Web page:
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A man is treated for suspected cholera infection at a hospital in Sanaa, Yemen in May.
A man is treated for suspected cholera infection at a hospital in Sanaa, Yemen in May.

Yemen Cholera Cases Reach 500,000

WHO says Yemen’s health system -which has suffered mightily from the conflict- is not capable of handling the epidemic

Yemen Cholera Cases Reach 500,000

The World Health Organization (WHO) announced that the number of cholera cases in Yemen had reached 500,000, noting that around 5,000 people are being infected with cholera daily, “and nearly 2,000 people have died since the outbreak began to spread rapidly at the end of April.”
“Yemen’s cholera epidemic, currently the largest in the world, has spread rapidly due to deteriorating hygiene and sanitation conditions and disruptions to the water supply across the country,” WHO noted in a statement on Monday. “Millions of people are cut off from clean water, and waste collection has ceased in major cities,” Common Dreams news website reported.
WHO Director General Tedros Adhanom Ghebreyesus, observed that Yemen’s health system —which has suffered mightily from endless conflict and insufficient funds— is not capable of handling the epidemic.
Yemen’s health workers are operating in impossible conditions. Thousands of people are sick, but there are not enough hospitals, not enough medicines, not enough clean water. These doctors and nurses are the backbone of the health response—without them we can do nothing in Yemen. They must be paid their wages so that they can continue to save lives.
To save lives in Yemen today “we must support the health system, especially the health workers. And we urge the Yemeni authorities —and all those in the region and elsewhere who can play a role— to find a political solution to this conflict that has already caused so much suffering. The people of Yemen cannot bear it much longer— they need peace to rebuild their lives and their country.”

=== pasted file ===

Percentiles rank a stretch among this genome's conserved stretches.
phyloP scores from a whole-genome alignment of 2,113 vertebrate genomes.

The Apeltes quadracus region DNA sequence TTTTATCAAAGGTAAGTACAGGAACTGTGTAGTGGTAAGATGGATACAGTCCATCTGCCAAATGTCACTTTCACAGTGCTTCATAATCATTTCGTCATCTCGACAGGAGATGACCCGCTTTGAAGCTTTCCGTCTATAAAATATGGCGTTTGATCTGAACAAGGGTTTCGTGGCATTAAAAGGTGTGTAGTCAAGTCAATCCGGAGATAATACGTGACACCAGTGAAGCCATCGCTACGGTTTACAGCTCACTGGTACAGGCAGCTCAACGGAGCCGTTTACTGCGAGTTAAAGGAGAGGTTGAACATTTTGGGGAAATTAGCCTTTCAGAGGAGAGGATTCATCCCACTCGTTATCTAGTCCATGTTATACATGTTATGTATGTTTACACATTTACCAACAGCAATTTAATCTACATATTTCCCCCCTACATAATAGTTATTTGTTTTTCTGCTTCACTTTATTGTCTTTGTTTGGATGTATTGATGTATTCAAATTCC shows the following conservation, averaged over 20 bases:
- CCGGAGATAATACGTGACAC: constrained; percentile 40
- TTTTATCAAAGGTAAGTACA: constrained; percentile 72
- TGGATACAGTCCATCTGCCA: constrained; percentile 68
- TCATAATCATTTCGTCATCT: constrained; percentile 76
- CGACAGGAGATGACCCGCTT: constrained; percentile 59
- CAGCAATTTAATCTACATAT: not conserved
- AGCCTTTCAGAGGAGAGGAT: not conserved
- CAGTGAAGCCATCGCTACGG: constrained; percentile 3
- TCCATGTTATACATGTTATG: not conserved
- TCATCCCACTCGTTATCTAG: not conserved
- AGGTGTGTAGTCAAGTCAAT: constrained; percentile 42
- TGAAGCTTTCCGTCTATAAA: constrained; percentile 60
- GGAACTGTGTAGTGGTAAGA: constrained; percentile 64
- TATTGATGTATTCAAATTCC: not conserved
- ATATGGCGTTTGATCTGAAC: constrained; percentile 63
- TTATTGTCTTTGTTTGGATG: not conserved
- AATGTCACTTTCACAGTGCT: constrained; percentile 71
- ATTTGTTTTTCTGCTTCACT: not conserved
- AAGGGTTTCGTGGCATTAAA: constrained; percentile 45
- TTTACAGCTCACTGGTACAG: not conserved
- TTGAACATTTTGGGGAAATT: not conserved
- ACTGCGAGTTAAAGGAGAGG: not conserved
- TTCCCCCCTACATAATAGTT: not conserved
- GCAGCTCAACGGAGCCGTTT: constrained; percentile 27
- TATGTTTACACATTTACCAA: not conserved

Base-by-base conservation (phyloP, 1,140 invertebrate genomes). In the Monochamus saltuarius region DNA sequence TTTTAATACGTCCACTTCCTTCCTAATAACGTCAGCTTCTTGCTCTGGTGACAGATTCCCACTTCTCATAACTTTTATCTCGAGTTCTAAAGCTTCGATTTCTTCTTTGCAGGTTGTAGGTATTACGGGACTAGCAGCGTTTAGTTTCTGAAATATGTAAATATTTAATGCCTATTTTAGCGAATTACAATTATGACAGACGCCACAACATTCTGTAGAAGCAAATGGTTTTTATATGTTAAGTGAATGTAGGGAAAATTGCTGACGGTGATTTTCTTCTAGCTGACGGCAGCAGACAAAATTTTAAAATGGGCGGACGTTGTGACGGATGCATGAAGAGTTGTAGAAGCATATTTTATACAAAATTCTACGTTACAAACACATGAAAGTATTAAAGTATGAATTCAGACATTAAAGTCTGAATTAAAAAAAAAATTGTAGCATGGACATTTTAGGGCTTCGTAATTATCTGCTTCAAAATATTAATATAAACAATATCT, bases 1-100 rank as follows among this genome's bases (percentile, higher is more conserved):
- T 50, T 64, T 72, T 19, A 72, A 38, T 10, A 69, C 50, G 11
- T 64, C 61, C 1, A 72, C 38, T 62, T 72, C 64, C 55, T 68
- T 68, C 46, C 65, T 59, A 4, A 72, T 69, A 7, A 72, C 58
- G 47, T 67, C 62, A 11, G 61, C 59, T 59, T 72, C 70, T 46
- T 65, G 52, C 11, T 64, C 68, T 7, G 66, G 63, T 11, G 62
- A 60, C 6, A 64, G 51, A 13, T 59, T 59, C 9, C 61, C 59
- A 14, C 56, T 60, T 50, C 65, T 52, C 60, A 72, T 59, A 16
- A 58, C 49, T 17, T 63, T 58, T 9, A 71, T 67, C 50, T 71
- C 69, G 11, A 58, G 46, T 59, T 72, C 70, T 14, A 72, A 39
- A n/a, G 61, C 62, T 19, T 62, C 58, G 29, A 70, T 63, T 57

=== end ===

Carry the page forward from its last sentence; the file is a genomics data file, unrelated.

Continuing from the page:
Responding to the WHO announcement, Katy Wright, head of advocacy for Oxfam, called the cholera epidemic a “man-made disaster driven by national and international politics.”
Wright went on to single out two world powers —the United States and the United Kingdom— that have fueled conflict in Yemen by providing weaponry and intelligence to Saudi Arabia, which has for years been waging a relentless bombing campaign against its neighbor.
“All those fighting and backing this war need to stop fueling the madness and instead come to the peace table for the sake of civilian families in Yemen. Too many people have died, too many have lost everything they owned, too many have seen their futures put on hold, Wright concluded. “In backing this war with billions of dollars of arms sales and military support, the US and the UK are complicit in the suffering of millions of people in Yemen.”
Since March 2015, Yemen has come under heavy airstrikes by Saudi fighter jets as part of a brutal campaign against the improvised Arab country. More than 12,000 people have been killed since the start of the air raids and much of the country’s infrastructure has been ravaged in the Saudi-led airstrikes.
Highlight: Oxfam says “In backing this war with billions of dollars of arms sales and military support, the US and the UK are complicit in the suffering of millions of people in Yemen.”

 

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